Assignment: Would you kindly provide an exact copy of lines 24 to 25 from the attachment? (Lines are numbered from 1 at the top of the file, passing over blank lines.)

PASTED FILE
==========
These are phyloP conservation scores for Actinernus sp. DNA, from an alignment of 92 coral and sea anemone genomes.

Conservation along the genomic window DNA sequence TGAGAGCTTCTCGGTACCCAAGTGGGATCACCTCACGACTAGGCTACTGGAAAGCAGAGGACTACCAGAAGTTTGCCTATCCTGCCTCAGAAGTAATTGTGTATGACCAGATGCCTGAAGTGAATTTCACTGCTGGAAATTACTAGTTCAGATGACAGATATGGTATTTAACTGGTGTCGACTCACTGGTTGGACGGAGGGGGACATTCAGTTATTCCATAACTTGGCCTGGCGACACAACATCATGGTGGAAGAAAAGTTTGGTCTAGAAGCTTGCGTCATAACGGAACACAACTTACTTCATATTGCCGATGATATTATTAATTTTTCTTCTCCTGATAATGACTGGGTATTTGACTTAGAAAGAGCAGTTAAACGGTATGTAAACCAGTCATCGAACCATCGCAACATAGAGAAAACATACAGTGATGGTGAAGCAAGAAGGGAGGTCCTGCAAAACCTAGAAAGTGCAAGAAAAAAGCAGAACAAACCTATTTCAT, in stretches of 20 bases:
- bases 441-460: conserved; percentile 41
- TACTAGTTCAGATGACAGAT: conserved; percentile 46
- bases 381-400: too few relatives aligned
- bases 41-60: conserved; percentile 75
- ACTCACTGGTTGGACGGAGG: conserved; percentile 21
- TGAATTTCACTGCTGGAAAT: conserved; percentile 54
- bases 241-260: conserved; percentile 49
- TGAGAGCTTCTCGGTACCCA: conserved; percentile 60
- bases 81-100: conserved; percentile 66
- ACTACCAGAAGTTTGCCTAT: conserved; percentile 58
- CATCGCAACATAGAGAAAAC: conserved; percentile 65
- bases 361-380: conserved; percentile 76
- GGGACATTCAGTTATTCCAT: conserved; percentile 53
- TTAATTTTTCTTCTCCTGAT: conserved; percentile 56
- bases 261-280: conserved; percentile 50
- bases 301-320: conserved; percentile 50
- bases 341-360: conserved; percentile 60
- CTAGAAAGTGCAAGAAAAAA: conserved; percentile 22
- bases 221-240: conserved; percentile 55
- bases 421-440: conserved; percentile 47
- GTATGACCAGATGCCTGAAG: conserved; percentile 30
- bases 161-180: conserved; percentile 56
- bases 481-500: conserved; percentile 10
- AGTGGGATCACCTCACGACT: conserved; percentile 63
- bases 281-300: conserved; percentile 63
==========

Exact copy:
- bases 161-180: conserved; percentile 56
- bases 481-500: conserved; percentile 10